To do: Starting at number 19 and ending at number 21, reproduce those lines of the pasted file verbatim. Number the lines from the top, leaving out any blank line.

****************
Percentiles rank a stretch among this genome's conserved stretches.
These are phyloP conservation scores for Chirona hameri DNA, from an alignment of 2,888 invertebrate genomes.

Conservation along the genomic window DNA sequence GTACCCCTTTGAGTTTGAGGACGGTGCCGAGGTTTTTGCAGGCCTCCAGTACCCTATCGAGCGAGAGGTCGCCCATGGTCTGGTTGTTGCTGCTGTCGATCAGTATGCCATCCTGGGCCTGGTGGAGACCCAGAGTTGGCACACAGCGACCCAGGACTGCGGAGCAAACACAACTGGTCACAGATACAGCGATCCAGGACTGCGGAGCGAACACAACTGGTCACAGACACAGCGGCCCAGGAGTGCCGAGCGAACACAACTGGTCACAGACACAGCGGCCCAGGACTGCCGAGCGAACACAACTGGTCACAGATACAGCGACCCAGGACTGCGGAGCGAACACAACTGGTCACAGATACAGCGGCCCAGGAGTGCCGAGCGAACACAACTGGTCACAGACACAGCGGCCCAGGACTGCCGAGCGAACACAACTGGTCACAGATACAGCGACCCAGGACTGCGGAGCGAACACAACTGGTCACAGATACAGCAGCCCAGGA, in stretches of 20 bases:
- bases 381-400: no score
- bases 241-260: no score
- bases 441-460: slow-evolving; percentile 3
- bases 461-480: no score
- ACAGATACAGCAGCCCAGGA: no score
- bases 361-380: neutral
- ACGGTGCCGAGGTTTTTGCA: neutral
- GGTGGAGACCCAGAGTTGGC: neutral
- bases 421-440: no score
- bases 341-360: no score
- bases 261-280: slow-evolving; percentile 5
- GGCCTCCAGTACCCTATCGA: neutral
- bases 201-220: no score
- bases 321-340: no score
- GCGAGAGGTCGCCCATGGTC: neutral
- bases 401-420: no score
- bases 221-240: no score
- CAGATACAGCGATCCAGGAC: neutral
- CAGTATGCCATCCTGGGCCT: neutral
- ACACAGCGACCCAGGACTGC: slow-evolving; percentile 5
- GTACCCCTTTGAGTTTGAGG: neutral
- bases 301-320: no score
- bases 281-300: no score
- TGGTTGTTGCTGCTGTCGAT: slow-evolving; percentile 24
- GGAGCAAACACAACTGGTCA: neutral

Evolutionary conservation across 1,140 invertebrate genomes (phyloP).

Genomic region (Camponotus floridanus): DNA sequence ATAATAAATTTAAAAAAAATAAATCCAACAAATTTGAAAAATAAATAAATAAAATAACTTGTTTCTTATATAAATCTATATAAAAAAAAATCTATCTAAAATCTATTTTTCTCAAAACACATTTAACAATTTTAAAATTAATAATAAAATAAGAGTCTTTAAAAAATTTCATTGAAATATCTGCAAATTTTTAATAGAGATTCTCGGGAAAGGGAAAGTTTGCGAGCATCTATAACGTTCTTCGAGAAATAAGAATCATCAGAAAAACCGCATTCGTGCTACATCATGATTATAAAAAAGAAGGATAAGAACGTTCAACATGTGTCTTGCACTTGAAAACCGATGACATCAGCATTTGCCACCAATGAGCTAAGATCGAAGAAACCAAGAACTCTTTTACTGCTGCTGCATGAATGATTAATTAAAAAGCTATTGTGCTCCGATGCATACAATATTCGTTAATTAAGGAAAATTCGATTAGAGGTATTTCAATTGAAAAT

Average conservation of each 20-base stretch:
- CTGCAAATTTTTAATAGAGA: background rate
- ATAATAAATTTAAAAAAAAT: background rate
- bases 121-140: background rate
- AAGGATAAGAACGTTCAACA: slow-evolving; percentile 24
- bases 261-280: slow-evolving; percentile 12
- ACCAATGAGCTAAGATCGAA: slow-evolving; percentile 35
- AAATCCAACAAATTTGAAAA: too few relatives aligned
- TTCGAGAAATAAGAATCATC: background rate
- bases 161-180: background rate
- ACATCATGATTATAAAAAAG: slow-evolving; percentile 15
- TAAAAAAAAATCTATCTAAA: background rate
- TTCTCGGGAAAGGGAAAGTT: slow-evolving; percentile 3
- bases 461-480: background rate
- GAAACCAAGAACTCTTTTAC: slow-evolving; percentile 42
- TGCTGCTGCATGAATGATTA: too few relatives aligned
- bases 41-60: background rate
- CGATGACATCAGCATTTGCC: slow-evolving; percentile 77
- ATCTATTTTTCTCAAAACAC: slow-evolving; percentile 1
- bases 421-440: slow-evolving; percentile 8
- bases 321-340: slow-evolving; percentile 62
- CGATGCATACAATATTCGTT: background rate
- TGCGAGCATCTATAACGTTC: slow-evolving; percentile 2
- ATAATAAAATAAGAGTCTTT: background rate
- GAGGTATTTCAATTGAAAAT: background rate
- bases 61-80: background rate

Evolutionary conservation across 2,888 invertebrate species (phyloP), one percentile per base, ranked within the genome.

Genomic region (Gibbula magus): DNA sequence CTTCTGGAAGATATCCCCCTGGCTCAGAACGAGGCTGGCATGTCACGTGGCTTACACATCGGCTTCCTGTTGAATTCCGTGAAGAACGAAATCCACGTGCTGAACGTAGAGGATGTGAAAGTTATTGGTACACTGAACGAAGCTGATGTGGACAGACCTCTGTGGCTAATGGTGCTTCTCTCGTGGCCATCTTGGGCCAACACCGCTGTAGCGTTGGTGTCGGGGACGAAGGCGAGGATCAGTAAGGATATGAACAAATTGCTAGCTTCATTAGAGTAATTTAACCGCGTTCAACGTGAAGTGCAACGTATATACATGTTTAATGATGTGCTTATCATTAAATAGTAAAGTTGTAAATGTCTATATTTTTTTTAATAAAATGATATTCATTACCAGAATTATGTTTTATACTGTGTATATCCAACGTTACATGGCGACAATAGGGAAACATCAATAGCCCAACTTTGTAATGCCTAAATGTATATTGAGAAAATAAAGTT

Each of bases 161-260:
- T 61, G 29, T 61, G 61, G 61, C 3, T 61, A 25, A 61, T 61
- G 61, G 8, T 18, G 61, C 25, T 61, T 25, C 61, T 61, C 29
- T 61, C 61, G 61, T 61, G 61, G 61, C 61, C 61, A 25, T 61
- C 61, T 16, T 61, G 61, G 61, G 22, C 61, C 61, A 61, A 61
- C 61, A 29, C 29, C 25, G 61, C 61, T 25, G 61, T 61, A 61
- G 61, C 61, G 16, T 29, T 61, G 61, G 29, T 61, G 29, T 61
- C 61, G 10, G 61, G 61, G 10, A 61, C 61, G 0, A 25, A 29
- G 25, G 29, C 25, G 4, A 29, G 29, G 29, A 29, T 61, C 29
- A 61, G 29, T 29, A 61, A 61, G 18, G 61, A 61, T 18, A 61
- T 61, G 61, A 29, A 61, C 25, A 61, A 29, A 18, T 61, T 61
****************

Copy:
- bases 401-420: no score
- bases 221-240: no score
- CAGATACAGCGATCCAGGAC: neutral